gymnasium. In it are located the offices of the Alma Mater Society
and various clubs and student activities. The building contains,
also, common rooms, lunch and tea rooms, and accommodation for
social activities. In architectural design and exterior finish, it
harmonizes well with the other buildings on the campus.
The Brock Memorial Building was dedicated in January, 1940.
Forest Products Laboratories
The Forest Products Laboratories of Canada, Vancouver Laboratory, which is maintained by the Forest Service of the Department
of Mines and Resources, Canada, occupies three buildings provided
and kept up through a co-operative agreement between the
University and the Dominion Government.
Plan of Campus
The plan at the back of the Calendar shows the buildings which
have been erected and indicates the nature of their construction. 28 The University of British Columbia
GENERAL INFORMATION
The Session
The academic year begins on the first of September and ends
on the last day of August. The Winter Session is divided into two
terms—the first, September to December; the second, January to
May. The Summer Session consists of seven weeks' instruction in
July and August. For Admission to the University, see page 34,
and for Registration and Attendance, see page 36.
Courses of Study
The University offers instruction in each of the four faculties,
Arts and Science, Applied Science (including Nursing), Agriculture, and Law, leading to the degrees of Bachelor of Arts, Bachelor
of Commerce, Bachelor of Education, Bachelor of Home Economics,
Bachelor of Social Work, Bachelor of Applied Science, Bachelor of
Science in Forestry, Bachelor of Science in Agriculture, and
Bachelor of Laws. In the Faculty of Arts and Science a course is
offered leading to a Teacher Training Diploma. Advanced courses
of instruction and facilities for research leading to a Master's
degree are offered in each faculty except Law. Admission to these
advanced courses, or to the privileges of research, does not in itself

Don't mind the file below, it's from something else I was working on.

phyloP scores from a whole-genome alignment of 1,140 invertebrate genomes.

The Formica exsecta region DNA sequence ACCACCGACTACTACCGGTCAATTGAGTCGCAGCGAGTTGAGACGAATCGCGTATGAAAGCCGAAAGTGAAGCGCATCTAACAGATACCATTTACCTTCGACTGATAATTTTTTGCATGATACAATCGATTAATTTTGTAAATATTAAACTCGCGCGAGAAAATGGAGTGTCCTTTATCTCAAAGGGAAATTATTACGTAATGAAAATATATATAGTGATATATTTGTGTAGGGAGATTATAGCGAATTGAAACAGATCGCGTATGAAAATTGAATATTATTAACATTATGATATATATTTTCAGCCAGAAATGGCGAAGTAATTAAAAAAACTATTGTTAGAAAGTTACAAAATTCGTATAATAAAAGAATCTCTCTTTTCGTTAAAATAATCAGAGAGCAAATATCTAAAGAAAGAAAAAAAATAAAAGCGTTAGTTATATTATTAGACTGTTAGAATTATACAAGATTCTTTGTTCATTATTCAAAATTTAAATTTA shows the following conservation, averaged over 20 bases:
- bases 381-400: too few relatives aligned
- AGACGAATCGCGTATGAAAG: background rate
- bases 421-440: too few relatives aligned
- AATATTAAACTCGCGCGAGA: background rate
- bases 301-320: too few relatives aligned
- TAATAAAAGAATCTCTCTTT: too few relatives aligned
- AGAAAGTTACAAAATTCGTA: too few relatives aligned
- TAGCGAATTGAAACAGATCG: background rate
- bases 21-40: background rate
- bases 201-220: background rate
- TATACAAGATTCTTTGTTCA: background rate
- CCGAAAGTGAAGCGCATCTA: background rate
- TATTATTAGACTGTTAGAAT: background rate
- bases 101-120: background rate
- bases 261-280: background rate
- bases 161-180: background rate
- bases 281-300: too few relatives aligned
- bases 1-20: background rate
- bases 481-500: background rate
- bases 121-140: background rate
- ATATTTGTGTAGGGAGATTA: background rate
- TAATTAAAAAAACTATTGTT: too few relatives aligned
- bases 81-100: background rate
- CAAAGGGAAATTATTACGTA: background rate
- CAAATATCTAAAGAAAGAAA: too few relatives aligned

imply admission to candidacy for a higher degree.
In the session 1946-47 the University proposes to offer one year
of work leading to a degree in Pharmacy and also work leading to
a degree or diploma in Physical Education.
In each case the details are subject to the consideration of the
Senate of the University. Full information will be issued in a
supplementary bulletin as soon as possible.
Academic Dress
The undergraduate's gown is black in colour and of the ordinary
stuff material, of ankle length, and with long sleeves and the yoke
edged with khaki cord. The graduate's gown is the same, without
cord.
The Bachelor's hood is of the Cambridge pattern, black bordered
with the colour of the degree obtained; the Master's hood is the
same, lined with the distinctive colour. The Bachelor of Arts hood
has a border of University blue; the Bachelor of Commerce hood
differs from that of Bachelor of Arts by the addition of a white
cord; the Bachelor of Education hood has a border of white edged
with a cord of University blue. The hood for the degree of Bachelor
of Home Economics has a border of turquoise, and that for the General Information 29
degree of Bachelor of Social Service has a border of magenta. The
colour for the degree of Bachelor of Applied Science is scarlet red;
for the Bachelor of Science in Agriculture it is maize. The hood
for the degree of Bachelor of Science in Forestry differs from that
of the Bachelor of Applied Science by the addition of a green cord.
University Health Service
In 1925 the Lieutenant-Governor in Council, upon the recommendation of the Provincial Health Officer, appointed a Medical
Health Officer for the University Area.
In the Fall of 1927 the Provincial Health Officer added to the
University Health Service a Public Health Nurse, thus commencing
the continuous operation of a full-time local Health Department on
the campus and University Endowment Area.
In November, 1936, the University Endowment Area became
part of the Metropolitan Health Area under the direction of the
Metropolitan Health Committee, thus affording the University the
extra services and facilities enjoyed by the larger organization,
which provides through its Health Units a Public Health Service
to the entire Greater Vancouver Area. The University Area is
now Health Unit 3A of the Greater Vancouver Area.
The University Health Service is at present housed in Hut No. 2,